A case manager coordinates services and supports to help you live successfully in the community. In the context of a community mental health agency, a case manager helps you set goals for your life and arranges benefits and services. Depending on your situation, a case manager may also help with practical needs such as grocery shopping, budgeting, taking care of yourself or getting along with family and friends.
The foundation of case management is an ongoing, person-centered treatment plan. Beginning with an assessment to identify areas of need, personal resources, strengths and goals, the treatment plan should be developed by you and your case manager together, updated at regular intervals or whenever a marked change occurs. Every revision must be approved by you.
Case Management Process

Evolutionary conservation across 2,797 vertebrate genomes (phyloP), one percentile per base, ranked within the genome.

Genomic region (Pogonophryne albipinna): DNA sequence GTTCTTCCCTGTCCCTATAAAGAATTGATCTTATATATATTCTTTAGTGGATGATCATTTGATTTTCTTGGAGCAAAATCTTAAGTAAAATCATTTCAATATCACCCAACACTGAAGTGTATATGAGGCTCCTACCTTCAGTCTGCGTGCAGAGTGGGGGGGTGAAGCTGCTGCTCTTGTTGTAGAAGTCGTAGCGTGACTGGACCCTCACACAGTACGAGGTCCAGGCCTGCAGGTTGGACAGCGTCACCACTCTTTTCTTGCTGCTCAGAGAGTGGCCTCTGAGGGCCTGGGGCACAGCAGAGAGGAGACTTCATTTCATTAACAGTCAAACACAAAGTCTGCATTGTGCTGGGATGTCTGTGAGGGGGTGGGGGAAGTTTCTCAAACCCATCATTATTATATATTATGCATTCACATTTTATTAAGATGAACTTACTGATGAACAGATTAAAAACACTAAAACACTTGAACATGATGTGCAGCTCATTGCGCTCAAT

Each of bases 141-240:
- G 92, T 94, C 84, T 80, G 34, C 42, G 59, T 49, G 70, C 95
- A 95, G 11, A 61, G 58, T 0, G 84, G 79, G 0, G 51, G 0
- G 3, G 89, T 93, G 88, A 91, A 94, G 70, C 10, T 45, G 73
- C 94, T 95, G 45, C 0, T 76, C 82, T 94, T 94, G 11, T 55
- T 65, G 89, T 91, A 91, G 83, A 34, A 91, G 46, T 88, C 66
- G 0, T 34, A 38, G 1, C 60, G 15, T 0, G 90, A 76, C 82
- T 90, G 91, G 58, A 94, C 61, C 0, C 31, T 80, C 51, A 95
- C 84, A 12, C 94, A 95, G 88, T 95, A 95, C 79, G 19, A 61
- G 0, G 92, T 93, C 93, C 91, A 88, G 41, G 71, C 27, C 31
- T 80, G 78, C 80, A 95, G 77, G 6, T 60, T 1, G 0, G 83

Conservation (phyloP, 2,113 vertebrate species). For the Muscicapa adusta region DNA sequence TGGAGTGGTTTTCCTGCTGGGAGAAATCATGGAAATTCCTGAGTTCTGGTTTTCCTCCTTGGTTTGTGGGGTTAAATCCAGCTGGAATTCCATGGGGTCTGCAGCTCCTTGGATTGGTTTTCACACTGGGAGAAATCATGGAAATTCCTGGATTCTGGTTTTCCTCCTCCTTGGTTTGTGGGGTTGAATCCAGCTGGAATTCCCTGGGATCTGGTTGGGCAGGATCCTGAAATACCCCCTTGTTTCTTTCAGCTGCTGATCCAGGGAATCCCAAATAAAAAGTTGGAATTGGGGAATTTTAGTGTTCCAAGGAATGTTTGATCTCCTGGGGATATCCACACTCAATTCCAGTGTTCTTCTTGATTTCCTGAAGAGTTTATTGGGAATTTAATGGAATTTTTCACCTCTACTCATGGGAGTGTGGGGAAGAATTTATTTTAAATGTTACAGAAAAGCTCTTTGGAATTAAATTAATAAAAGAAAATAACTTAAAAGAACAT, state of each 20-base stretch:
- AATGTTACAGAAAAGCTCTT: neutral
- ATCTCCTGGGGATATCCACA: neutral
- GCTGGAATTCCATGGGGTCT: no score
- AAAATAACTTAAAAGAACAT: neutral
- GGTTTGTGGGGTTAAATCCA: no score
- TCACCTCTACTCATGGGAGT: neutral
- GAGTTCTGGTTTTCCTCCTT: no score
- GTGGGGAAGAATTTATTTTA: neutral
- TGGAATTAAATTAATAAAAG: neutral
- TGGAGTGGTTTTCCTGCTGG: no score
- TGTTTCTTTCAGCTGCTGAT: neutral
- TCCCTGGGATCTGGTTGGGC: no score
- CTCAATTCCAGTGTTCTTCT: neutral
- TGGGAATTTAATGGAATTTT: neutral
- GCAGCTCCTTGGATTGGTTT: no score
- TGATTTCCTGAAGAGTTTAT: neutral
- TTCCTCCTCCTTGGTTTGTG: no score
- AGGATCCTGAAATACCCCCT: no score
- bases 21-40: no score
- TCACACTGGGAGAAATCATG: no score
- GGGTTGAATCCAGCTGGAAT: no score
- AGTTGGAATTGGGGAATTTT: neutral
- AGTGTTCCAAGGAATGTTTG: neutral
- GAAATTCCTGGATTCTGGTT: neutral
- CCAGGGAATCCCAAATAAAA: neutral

In partnership with you and people you choose, a case manager:
- Assesses goals, strengths and needs
- Identifies skills, benefits and services to support recovery goals
- Links you to benefits, services and supports
- Coordinates services
- Monitors quality of care and progress toward goals
A case manager helps you complete paperwork and get to appointments. Your case manager may meet with you at the mental health agency, in-patient facility, your home or another community setting. Case management is usually covered by Medicaid or state funding.
Children’s case management is a similar service that works with parents and caregivers to support healthy growth and development for children.
Minn. Department of Human Services
Children's Mental Health Case Management (Hennepin County, Minn.)
Virginia Easy Access